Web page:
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Bartholomäus Gesius

From Wikipedia, the free encyclopedia

Bartholomäus Gesius
Bornc. 1562
Died1613 (aged 50–51)
Other names
  • Göß
  • Gese
Occupation
  • Theologian
  • Church musician
  • Composer
  • Hymn writer

Bartholomäus Gesius (also: Göß, Gese, c. 1562 – 1613) was a German theologian, church musician, composer and hymn writer. He worked at Schloss Muskau and in Frankfurt (Oder) and is known for choral Passions in German and Latin and for the melody and first setting of the Easter hymn "Heut triumphieret Gottes Sohn", which was used in several compositions including a cantata by Dieterich Buxtehude and a chorale prelude by Johann Sebastian Bach (BWV 630), concluding the Easter section of his Orgelbüchlein.

Life

Born in Müncheberg, Gesius studied theology between 1578 and 1585 at the Alma Mater Viadrina in Frankfurt (Oder). He worked from 1582 as Kantor (church musician) in Müncheberg and from 1587 as teacher and musician at Schloss Muskau (now a World Heritage Site). In 1588, he began to compose a Passion after the Gospel of John in German, a St John Passion for five-part chorus. In spring of 1593, Gesius became Kantor at the Marienkirche, Frankfurt (Oder) and at the same time teacher at the Ratsschule, today the Karl-Liebknecht-Gymnasium. In 1613, he composed a six-part St Matthew Passion in Latin. He died the same year in Frankfurt (Oder) from the plague.[1]

"Heut triumphieret Gottes Sohn"

Gesius wrote the melody and first five-part setting for the Easter hymn "Heut triumphieret Gottes Sohn" ("This Day in Triumph God the Son") on a text attributed to Kaspar Stolzhagen.[citation needed] The text of originally sixteen stanzas of six lines each repeats "Halleluja, Halleluja" as every third and sixth line.[citation needed] The melody is in 6/4 time and rises on every first mentioning of Halleluja.[2][failed verification] It was published in his Geistliche deutsche Lieder[3][failed verification] (Spiritual German songs) in 1601.[2][4] It appeared in seventeen hymnals.[5][failed verification] In the current[when?] German Protestant hymnal Evangelisches Gesangbuch, it is number 109.[2]

Instrumental and vocal compositions have been based on the hymn, including a cantata by Dieterich Buxtehude, BuxWV 43, which sets the text of the first stanza,[6] and a chorale prelude by Johann Sebastian Bach (BWV 630), concluding the Easter section of his Orgelbüchlein.[7]

Selected works

  • Geistliche Deutsche Lieder. D. Mart. Lutheri: Und anderer frommen Christen: Welche durchs gantze Jahr in der Christlichen Kirchen zusingen gebreuchlich/ mit vier und fünff Stimmen … Frankfurt an der Oder: Hartman, 1601
  • Enchiridium etlicher deutscher und lateinischer Gesänge. Frankfurt an der Oder: Hartman, 1603
  • Hymni Patrum Cum Canticis Sacris, Latinis Et Germanicis, De Praecipuis Festis Anniversariis: Quibus Additi Suntet Hymni Scholastici Ad Duodecim Modos Musicos in utroq[ue] cantu, Regulari scilicet ac Transposito, singulis horis per totam septimanam decantandi, cum cantionibus Gregorianis … Frankfurt an der Oder: Hartman, 1609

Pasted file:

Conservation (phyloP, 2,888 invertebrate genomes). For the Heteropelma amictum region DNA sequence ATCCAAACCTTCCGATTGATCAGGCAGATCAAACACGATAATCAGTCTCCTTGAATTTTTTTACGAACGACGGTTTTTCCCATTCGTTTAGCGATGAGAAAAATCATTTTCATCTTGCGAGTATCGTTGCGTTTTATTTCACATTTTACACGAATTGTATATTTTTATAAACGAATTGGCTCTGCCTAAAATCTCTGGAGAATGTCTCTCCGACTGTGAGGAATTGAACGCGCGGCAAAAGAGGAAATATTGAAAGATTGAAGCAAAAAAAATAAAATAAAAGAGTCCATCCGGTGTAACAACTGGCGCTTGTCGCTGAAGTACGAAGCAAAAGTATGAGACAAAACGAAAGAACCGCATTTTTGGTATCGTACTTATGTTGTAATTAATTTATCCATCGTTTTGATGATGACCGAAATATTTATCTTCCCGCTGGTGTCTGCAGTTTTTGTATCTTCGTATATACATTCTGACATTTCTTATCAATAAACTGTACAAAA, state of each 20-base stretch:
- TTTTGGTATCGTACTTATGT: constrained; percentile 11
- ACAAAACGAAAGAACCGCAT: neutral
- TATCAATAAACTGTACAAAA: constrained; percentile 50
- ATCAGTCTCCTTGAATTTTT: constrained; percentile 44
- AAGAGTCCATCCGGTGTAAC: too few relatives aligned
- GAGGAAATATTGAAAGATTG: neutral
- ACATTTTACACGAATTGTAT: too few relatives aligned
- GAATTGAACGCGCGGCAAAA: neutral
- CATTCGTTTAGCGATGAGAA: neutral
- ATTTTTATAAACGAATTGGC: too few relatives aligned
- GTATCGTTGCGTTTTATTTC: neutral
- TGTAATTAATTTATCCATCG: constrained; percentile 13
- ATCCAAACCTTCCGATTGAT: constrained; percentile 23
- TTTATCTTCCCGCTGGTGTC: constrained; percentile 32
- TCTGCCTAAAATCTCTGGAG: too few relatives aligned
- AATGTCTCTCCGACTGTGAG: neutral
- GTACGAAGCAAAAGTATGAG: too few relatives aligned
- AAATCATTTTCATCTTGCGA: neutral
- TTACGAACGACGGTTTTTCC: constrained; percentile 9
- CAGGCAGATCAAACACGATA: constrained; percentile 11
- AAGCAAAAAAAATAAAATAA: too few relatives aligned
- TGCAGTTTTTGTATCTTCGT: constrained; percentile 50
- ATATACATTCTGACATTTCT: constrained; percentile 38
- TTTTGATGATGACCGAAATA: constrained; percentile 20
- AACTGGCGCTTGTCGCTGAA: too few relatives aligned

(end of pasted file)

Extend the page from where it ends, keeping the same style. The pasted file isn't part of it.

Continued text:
Literature

  • Paul Blumenthal: Der Kantor Bartholomäus Gesius zu Frankfurt-Oder Frankfurt/Oder: Vogel & Neuber 1926 (Frankfurt und die Ostmark; vol. 1)
  • Siegfried Gissel: Untersuchungen zur mehrstimmigen protestantischen Hymnenkomposition in Deutschland um 1600. Kassel; Basel; London: Bärenreiter (University of Marburg dissertation) 1980 ISBN 3-7618-0722-8
  • Heinrich Grimm (1964), "Gesius, Bartholomäus", Neue Deutsche Biographie (NDB) (in German), 6, Berlin: Duncker & Humblot, pp. 341–342; (full text online)
  • Friedrich Wilhelm Schönherr: Bartholomaeus Gesius (Munchbergensis ca. 1560–1613): Ein Beitrag zur Musikgeschichte der Stadt Frankfurt a/O. im 16. Jahrhundert. Leipzig, Phil. Diss., 1920
  • Rudolf Schwarze (1879), "Gesius, Bartholomäus", Allgemeine Deutsche Biographie (ADB) (in German), 9, Leipzig: Duncker & Humblot, pp. 93–90

References

  1. ^ Herbst, Wolfgang (2001). Wer ist wer im Gesangbuch? (in German). Vandenhoeck & Ruprecht. p. 113. ISBN 3-525-50323-7. Retrieved 29 March 2015.
  2. ^ a b c Völker, Alexander (2001). Hahn, Gerhard (ed.). 109 Heut triumphieret Gottes Sohn in Liederkunde zum Evangelischen Gesangbuch, Gerhard Hahn (in German). Vandenhoeck & Ruprecht. pp. 63–67. ISBN 3-525-50324-5. Retrieved 29 March 2015.
  3. ^ Gesius, Bartholomäus (1601). Heut Triumphiret Gottes Sohn in Geistliche Deutsche Lieder. Retrieved 8 January 2016.
  4. ^ "Heut triumphieret Gottes Sohn". Lutheran Chorale Book. Retrieved 29 March 2015.
  5. ^ "Heut' triumphieret Gottes Sohn". hymnary.org. Retrieved 29 March 2015.
  6. ^ "Dietrich Buxtehude (1637–1707) / Heut triumphieret Gottes Sohn / BuxWV 43". mstollsteimer.de. Retrieved 29 March 2015.
  7. ^ "Einleitung" (PDF). Breitkopf. p. 9. Retrieved 31 March 2015.

External links

This page was last edited on 1 October 2020, at 22:51
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